In a book that's grasped the humor of Ghostbusters so well through its entire run, the left hook that ending gives you is some damn good writing.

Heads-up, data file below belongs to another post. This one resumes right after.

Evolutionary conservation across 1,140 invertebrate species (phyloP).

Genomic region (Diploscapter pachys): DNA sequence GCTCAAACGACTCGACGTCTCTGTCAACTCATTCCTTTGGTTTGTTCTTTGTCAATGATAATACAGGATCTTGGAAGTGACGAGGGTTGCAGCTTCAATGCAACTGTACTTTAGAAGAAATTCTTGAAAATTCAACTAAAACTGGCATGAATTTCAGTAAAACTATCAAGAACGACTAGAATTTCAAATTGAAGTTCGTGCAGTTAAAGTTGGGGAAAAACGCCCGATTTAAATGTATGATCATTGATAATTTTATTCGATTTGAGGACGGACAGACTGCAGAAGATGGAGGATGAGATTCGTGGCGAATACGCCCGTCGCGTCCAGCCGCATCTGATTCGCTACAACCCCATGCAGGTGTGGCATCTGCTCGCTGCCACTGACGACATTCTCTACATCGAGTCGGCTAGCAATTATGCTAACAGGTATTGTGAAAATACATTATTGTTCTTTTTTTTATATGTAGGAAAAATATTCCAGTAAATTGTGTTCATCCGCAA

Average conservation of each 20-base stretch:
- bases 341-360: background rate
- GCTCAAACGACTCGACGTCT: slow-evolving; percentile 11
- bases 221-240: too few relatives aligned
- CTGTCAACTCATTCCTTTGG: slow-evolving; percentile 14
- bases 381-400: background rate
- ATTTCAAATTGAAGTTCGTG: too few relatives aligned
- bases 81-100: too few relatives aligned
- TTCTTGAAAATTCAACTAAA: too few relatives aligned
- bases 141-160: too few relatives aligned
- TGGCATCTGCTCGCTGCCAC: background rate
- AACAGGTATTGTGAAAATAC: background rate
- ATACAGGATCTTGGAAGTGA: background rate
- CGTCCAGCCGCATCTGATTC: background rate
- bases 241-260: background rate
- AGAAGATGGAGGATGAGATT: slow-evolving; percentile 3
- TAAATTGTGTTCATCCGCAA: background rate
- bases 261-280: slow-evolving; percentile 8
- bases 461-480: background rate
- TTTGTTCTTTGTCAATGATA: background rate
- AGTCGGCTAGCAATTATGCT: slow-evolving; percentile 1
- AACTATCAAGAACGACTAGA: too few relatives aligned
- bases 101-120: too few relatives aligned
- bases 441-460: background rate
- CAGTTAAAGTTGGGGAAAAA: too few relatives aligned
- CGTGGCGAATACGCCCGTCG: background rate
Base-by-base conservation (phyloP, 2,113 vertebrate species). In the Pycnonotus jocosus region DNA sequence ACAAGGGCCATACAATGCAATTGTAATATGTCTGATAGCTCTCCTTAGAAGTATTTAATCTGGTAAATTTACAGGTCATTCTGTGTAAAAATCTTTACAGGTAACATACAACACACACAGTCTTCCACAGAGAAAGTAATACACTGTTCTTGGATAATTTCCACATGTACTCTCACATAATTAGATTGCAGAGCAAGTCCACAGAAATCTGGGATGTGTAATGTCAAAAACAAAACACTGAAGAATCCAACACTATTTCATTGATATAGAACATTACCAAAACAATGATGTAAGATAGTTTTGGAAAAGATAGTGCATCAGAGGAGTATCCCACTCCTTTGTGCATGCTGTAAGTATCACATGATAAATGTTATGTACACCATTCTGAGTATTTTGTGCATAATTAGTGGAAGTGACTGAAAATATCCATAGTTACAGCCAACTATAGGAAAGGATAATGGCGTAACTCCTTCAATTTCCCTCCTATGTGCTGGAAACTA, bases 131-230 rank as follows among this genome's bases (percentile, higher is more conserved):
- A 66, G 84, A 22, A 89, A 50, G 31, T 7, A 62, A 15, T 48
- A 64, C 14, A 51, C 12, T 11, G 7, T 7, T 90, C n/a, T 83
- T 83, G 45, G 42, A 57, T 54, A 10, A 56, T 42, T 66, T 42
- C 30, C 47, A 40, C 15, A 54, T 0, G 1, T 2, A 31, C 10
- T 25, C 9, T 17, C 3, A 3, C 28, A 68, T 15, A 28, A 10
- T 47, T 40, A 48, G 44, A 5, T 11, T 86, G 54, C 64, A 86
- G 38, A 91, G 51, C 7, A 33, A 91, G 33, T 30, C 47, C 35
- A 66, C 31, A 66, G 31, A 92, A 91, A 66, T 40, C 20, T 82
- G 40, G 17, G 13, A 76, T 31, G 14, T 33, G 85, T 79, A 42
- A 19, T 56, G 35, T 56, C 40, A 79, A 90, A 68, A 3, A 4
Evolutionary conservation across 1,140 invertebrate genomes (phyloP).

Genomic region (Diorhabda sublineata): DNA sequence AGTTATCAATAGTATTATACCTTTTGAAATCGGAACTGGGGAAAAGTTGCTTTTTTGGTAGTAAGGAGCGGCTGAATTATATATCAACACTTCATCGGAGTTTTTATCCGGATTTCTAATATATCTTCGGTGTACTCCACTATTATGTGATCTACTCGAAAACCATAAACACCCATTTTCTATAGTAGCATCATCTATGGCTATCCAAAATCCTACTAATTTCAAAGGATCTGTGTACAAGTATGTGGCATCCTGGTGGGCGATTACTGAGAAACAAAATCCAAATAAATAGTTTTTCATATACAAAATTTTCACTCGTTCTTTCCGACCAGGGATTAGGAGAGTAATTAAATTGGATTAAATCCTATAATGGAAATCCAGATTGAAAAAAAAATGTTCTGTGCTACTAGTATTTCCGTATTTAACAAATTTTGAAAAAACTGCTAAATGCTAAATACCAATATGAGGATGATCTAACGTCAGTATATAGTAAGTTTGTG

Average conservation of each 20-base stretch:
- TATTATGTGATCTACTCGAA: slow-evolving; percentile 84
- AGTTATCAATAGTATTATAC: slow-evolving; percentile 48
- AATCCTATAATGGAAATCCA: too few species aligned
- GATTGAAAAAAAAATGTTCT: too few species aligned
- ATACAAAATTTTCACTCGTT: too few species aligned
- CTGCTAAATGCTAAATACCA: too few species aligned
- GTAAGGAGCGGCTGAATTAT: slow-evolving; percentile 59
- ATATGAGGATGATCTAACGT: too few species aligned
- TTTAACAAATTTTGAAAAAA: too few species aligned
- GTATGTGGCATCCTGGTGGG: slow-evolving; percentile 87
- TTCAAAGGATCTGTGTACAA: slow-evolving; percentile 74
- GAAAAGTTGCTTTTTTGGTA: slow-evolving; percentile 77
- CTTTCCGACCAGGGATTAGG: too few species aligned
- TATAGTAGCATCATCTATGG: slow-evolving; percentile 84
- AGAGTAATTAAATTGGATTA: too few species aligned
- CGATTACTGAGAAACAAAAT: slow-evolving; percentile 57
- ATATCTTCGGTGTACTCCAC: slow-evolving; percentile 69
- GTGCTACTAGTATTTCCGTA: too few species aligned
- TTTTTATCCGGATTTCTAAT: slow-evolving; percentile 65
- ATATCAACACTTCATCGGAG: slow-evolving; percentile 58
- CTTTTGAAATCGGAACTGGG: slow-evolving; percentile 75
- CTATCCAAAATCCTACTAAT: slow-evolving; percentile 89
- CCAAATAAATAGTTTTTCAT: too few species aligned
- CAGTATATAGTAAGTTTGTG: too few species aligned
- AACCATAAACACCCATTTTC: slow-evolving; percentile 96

Proof that Issue #20 is a bookend not just to the IDW on-going series but also a chapter of Ghostbusters in general are the last two pages: a wonderful tribute to the end of the first film which shows an extreme knowledge of the franchise. Again, just a punctuation at the end of how lucky we are to have gotten a series for fans by the fans - it could be viewed just as a device. A simple, "Hey look, we did the same thing they did at the end of the first movie!" But when you know the reasoning that "Onionhead" was added to the end of the first film (by Joe Medjuck's admission, it wasn't to tease that a sequel was on the way, it was a gag. It was just a joke. That after all these guys had been through, there was still work to be done). After all the characters in the book had been through through this run, after all the creative team had been through - the long hours, the extreme pressure from the fan community, and the normal rigors of getting a comic book out on time on a month to month basis... there's still work to be done.